Arts Integrated Lesson Plans

What’s the Matter!?

Lisa Willis Carpenter, Natalie Beckett, Torsha Lenix

The student will be able to identify the various of states of matter, how they change, and be able to compare and contrast the states of matter. Students will be able to create dance phrases that express ideas use locomotor and non-locomotor movement to create dance pathways.

Materials

Chart Paper and markers
Music (up to the individual teacher)

Activities

Day 1: Discuss and describe the various states of matter.
1. Establish classroom norms to include a dance warm-up, dance vocabulary, personal space, and locomotor and non-locomotor movement.
2. Whole group, students create body movements for all three states of matter.

Day 2: Classes will be divided into three cooperative groups.
1. In groups, students will create their dance for the first state of Matter: Solid.
2. Share out. Critique and edit.

Day 3: In groups, students will create their dance for the second state of Matter: Liquid.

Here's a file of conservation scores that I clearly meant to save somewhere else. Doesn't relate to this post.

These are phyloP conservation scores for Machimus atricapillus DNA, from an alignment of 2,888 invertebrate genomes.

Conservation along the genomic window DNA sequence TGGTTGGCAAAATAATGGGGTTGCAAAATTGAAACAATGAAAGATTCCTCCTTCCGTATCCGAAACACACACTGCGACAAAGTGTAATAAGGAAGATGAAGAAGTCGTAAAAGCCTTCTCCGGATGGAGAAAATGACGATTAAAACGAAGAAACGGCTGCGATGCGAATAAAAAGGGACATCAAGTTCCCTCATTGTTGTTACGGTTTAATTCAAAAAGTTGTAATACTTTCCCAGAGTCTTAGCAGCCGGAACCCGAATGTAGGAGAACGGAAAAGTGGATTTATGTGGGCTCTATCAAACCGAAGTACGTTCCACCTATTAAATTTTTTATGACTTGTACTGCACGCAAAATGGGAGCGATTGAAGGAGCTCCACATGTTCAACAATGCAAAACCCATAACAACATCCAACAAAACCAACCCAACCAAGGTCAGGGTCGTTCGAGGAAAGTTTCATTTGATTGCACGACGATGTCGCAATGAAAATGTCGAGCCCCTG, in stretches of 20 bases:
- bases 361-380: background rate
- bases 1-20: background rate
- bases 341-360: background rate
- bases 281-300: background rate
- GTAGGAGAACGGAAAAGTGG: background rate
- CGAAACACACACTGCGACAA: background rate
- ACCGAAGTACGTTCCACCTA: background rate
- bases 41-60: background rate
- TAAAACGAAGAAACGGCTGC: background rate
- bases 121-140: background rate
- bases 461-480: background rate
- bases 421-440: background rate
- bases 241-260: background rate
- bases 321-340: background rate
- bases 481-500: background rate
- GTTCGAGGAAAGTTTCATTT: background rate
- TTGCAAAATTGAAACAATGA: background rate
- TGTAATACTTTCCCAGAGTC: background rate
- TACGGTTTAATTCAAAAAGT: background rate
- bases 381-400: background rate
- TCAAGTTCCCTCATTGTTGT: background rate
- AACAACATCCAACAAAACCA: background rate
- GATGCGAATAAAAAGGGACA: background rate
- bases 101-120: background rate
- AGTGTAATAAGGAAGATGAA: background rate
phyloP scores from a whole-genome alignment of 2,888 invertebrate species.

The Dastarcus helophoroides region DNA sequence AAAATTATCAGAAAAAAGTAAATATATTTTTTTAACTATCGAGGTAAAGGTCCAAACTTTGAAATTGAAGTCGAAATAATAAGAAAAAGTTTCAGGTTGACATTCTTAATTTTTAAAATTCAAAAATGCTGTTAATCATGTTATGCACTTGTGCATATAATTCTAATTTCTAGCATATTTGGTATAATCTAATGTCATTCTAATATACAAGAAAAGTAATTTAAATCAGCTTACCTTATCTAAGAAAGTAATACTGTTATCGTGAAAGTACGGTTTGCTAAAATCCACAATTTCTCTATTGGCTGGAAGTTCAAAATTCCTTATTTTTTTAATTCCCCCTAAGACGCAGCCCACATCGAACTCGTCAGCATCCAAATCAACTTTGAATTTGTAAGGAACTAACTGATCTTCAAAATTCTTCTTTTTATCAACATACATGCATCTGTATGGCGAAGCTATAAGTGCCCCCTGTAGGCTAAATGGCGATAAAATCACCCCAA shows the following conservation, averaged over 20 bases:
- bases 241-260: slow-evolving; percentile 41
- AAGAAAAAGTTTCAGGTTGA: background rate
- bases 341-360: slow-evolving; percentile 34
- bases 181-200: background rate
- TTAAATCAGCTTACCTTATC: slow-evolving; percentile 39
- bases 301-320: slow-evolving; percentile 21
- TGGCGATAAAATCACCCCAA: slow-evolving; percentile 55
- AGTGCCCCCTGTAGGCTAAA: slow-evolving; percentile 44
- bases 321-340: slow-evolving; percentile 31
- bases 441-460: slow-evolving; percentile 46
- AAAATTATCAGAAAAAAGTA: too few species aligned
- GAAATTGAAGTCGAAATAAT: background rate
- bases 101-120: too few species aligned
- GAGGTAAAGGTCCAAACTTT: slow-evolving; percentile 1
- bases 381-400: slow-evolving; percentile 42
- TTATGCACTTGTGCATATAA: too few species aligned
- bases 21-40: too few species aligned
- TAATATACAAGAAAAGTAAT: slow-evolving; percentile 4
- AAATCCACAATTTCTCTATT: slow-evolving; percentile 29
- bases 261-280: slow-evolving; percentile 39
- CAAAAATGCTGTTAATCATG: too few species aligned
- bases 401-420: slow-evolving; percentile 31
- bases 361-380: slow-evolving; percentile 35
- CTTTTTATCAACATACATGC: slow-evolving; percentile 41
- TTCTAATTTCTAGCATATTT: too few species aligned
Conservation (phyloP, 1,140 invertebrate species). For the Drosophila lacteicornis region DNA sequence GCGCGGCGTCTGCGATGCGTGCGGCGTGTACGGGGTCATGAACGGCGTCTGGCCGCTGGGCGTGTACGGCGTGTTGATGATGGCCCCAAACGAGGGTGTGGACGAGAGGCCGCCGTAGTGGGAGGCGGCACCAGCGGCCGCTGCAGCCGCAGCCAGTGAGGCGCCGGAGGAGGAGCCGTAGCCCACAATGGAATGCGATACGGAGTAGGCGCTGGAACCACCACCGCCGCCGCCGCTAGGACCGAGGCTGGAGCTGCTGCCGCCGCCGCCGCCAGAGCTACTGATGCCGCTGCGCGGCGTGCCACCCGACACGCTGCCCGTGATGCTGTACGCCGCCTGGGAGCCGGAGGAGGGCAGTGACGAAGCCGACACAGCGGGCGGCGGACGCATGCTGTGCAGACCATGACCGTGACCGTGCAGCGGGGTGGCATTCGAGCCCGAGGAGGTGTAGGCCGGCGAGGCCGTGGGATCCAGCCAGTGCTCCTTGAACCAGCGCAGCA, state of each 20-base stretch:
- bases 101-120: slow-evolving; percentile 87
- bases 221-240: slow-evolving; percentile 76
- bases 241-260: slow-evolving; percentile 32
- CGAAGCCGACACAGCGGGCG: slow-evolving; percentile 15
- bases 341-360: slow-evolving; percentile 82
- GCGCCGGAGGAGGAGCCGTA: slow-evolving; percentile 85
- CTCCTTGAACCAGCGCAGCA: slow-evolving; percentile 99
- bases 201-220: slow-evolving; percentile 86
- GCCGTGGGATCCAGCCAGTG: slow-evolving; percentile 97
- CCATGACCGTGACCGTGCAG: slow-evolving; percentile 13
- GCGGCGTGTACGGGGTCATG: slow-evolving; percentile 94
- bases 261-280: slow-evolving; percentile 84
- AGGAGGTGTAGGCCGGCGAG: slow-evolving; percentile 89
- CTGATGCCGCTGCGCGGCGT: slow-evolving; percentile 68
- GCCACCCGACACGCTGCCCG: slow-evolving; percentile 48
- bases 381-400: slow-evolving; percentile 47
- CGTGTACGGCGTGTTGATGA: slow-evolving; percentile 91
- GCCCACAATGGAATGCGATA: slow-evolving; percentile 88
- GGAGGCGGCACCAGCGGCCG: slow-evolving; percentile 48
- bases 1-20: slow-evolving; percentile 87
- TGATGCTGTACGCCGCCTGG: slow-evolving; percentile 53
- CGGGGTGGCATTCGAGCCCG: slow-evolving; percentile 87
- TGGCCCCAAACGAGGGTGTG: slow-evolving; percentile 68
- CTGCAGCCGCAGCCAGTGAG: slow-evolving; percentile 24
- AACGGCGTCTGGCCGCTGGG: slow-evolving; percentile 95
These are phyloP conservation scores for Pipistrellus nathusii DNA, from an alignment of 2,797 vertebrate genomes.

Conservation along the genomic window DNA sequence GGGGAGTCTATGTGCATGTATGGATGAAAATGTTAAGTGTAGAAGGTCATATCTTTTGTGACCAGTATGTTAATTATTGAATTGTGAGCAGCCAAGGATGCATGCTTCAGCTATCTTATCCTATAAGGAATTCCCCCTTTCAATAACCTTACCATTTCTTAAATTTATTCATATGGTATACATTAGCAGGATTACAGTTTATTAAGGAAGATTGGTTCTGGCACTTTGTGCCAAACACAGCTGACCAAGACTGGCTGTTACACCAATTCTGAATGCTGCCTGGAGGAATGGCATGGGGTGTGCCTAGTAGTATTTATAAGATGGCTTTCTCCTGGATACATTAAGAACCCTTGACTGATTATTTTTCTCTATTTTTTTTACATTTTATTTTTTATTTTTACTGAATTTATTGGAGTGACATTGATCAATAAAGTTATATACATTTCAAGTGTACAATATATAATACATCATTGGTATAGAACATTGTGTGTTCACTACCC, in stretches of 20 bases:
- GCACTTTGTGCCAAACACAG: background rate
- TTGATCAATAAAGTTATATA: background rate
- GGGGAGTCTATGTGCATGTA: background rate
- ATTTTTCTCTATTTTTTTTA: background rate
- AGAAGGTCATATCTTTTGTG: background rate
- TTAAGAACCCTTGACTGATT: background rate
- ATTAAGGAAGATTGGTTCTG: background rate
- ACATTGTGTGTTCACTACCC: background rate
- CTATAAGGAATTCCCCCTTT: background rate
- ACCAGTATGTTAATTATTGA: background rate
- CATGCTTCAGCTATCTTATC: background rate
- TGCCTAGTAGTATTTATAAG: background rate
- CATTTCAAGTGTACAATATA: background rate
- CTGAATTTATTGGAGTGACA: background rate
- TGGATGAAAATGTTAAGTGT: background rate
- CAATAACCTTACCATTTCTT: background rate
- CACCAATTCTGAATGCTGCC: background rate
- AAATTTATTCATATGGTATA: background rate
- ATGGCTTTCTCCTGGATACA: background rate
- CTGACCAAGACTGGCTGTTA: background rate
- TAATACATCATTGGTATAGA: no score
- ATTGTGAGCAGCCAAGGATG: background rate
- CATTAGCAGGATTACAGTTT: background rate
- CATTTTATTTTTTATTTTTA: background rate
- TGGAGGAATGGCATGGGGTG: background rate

1. Create a transition for between Solid and Liquid.
2. Share out. Critique and edit.

Day 4: In groups, students will create their dance for the third state of Matter: Gas.
1. Create a transition for between Liquid and Gas.
2. Share out. Critique and edit.

Day 5: Perform. (Teacher Assessment)

Differentiation Approaches

1. Kinesthetic learning, group work, rehearse if finish early, create transitions, differentiation is inferred in dance because children do what they are willing and able to do.
2. Remember, students for whom the work is easy can mentor other students. However, it’s also good to find ways they can go deeper into the lesson, so that each lesson is challenging to them.

Assessment

1. Their performance at the end will show what they learned.
2. Dance 2.R.1: Use images or words to describe possible meanings observed in dance.
3. Create a rubric.

Follow Up and Extension Ideas

Unit: this is a lesson within a unit where the students could integrate poetry about the states of matter, math, literacy, and social studies. This lesson can be extended to Magnets and Magnetism. The students will have background knowledge of dance concepts to carry over into future lessons. The ideas I have drawn from this lesson are that students can move or dance to just about anything they learn.

Additional Details

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